Appreciative Inquiry – What does your business do really well?

11 April

There’s a worrying trend in online business advice right now – whatever you’re doing is not enough.

What does your business do well today?

As a trainer and mentor, I see the effect that this has on business owners. There is an exhausting stream of ‘how to’ advice. While there’s invaluable content out there, some trainers focus on fear mongering; ‘if you’re not on social media, your business doesn’t exist’, ‘if you’re not posting regular content, you are losing out to competitors. Are you a business owner? If so, I’d love to hear how this approach makes you feel. What opposite approach might work better for you?

What if you focussed on what your business does really well?

I recently did some consultation work with Think Visual. I discovered that they are huge fans of a technique called ‘Appreciative Inquiry‘ which was created in the 80s. Simply put, this technique focuses us on the positive and uses this to ‘correct’ the negative. It’s the opposite of problem-solving. Often, if we turn an idea on it’s head, we get remarkable new solutions!

“The traditional approach to change is to look for the problem, do a diagnosis, and find a solution. The primary focus is on what is wrong or broken; since we look for problems, we find them. By paying attention to problems, we emphasize and amplify them. …Appreciative Inquiry suggests that we look for what works in an organisation. The tangible result of the inquiry process is a series of statements that describe where the organization wants to be, based on the high moments of where they have been. Because the statements are grounded in real experience and history, people know how to repeat their success.”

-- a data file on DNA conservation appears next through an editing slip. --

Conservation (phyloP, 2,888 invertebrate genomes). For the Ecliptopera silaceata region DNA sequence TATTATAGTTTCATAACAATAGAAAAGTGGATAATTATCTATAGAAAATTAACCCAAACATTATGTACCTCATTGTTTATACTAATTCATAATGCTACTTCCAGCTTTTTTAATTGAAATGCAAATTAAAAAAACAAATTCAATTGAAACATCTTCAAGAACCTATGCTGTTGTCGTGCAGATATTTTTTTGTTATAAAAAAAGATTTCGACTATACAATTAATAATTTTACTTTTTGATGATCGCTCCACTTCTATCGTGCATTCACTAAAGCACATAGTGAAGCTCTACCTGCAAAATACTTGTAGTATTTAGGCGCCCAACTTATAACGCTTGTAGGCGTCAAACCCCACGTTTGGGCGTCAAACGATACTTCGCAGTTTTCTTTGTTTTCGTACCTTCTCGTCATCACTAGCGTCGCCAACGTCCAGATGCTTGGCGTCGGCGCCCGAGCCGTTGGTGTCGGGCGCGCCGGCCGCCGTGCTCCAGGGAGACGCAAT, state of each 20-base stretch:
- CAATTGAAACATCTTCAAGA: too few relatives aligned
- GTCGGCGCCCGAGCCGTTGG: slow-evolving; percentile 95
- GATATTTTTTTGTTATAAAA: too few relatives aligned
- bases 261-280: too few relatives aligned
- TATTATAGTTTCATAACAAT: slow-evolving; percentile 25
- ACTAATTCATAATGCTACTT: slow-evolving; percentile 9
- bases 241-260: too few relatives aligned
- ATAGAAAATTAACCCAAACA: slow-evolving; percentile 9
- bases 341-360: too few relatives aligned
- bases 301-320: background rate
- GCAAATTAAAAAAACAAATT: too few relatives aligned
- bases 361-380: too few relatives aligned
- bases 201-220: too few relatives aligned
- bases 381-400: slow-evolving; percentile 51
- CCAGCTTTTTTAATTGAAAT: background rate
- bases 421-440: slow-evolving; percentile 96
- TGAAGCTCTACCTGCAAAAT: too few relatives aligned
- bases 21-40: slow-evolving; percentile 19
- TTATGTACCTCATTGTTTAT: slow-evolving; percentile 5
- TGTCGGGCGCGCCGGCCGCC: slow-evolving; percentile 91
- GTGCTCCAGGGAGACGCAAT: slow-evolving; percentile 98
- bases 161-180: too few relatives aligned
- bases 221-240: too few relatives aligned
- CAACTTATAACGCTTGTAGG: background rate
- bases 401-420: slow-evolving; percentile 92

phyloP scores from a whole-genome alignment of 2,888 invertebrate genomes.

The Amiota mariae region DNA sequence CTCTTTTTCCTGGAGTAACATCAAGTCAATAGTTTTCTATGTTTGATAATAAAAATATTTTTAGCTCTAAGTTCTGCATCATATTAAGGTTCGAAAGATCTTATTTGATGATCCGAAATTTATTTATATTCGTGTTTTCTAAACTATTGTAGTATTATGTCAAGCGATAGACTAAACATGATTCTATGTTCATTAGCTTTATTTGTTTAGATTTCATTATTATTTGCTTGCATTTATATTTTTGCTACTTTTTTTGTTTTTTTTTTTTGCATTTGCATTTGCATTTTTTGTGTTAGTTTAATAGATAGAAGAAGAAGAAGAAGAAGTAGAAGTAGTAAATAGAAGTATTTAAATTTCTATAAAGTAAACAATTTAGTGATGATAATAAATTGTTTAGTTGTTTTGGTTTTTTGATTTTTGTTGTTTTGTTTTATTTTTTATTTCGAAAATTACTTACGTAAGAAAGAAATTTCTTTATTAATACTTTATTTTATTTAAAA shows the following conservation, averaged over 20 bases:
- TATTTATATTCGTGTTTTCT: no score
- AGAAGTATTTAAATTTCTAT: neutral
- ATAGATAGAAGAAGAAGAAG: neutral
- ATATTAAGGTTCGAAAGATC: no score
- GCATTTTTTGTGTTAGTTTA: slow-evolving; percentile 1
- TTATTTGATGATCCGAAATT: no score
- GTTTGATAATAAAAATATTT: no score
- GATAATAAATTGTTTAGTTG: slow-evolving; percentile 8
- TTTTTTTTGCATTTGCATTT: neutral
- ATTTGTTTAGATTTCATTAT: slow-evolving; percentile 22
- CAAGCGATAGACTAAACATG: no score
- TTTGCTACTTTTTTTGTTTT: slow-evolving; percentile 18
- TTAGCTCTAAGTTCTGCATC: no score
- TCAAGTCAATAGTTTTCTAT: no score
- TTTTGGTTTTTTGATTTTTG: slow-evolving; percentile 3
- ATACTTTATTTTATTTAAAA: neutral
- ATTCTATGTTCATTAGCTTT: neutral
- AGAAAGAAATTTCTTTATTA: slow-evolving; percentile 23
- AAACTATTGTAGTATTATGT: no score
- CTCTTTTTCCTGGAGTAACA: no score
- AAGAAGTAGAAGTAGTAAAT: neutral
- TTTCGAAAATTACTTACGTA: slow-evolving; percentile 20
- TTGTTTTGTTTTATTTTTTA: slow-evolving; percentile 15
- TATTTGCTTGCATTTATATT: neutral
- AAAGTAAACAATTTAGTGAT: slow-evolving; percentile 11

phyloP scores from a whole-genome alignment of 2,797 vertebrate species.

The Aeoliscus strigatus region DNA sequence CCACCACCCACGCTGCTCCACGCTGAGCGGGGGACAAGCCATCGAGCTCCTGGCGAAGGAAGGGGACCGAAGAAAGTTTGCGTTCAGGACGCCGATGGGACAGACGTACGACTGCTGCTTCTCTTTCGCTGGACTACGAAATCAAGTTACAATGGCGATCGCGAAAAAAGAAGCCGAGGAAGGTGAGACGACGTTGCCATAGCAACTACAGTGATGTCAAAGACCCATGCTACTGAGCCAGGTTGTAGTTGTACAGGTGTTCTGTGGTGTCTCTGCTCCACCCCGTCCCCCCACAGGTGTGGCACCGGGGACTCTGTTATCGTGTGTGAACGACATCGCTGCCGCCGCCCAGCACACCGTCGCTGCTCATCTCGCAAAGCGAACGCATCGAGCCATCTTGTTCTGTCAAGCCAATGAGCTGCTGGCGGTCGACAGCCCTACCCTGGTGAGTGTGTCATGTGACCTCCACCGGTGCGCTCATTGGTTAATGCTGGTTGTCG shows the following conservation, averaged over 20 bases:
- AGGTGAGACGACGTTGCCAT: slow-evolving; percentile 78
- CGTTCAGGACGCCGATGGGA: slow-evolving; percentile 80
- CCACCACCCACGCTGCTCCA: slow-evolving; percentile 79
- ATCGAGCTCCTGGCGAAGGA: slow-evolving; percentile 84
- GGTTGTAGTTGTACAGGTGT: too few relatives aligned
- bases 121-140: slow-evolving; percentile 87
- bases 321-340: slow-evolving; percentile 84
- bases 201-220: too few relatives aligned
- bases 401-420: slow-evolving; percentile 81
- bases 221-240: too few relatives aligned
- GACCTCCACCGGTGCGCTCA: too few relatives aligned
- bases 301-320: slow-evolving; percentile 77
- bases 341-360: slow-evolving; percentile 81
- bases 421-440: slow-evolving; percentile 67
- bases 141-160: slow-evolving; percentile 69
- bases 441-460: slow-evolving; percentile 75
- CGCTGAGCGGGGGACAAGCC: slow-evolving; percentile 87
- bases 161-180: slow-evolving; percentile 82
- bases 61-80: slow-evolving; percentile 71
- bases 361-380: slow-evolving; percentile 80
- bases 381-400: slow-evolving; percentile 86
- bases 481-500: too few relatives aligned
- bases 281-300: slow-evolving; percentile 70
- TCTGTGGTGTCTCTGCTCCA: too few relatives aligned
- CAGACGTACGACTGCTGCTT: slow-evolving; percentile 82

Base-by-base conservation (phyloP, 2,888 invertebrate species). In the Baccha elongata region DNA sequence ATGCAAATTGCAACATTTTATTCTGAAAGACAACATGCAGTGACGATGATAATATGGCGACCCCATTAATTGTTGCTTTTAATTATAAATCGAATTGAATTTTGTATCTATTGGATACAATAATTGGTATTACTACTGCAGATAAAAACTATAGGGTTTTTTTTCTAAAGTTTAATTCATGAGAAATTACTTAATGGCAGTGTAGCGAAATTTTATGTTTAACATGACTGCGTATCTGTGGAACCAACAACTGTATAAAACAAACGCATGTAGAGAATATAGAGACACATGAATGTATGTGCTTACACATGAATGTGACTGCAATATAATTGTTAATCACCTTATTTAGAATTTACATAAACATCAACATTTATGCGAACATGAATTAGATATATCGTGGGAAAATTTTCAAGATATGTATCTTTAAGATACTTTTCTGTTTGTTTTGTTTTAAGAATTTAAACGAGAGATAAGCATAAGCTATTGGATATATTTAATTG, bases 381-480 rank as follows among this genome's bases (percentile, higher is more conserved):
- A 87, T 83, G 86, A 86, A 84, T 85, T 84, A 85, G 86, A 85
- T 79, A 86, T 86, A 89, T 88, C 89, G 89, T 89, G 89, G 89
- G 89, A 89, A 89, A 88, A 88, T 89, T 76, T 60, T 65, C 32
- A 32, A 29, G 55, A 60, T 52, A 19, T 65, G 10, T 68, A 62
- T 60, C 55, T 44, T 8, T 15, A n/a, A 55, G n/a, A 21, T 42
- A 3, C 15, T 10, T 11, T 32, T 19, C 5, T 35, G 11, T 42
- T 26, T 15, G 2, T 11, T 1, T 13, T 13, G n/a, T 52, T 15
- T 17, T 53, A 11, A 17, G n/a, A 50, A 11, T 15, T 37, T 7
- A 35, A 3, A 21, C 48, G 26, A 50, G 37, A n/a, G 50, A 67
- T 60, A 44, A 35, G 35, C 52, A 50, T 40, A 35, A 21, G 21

Hammond, Sue. The Thin Book of Appreciative Inquiry, 1998.

So, What is Appreciative Inquiry and how might it help you and your business?

Appreciative inquiry asks you to explore what is already working well.

If we continue to search for problems, we will continue to find problems. If we look for what is best and learn from it, we can magnify our success.

The technique is based on asking powerful questions. These questions are:

    • Thought provoking and invite you to reflect
    • Question your assumptions
    • Stimulate your curiosity and creativity
    • Help move you forward


I know that this mental shift has a huge impact on business and the people who run them. Knowing what you and your team do best is essential. It’s the reason you are in business. If you value ‘the best of what is’, it opens the way to continually dream and design a better business.


I’ve been using some of these techniques in training before coming across Appreciative Inquiry. I train business owners to humanise their brand on the web – I can help you communicate your story in a number of ways. If you’d like to find out more – let’s have a chat.


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Image by Burak Kebapci via Pexel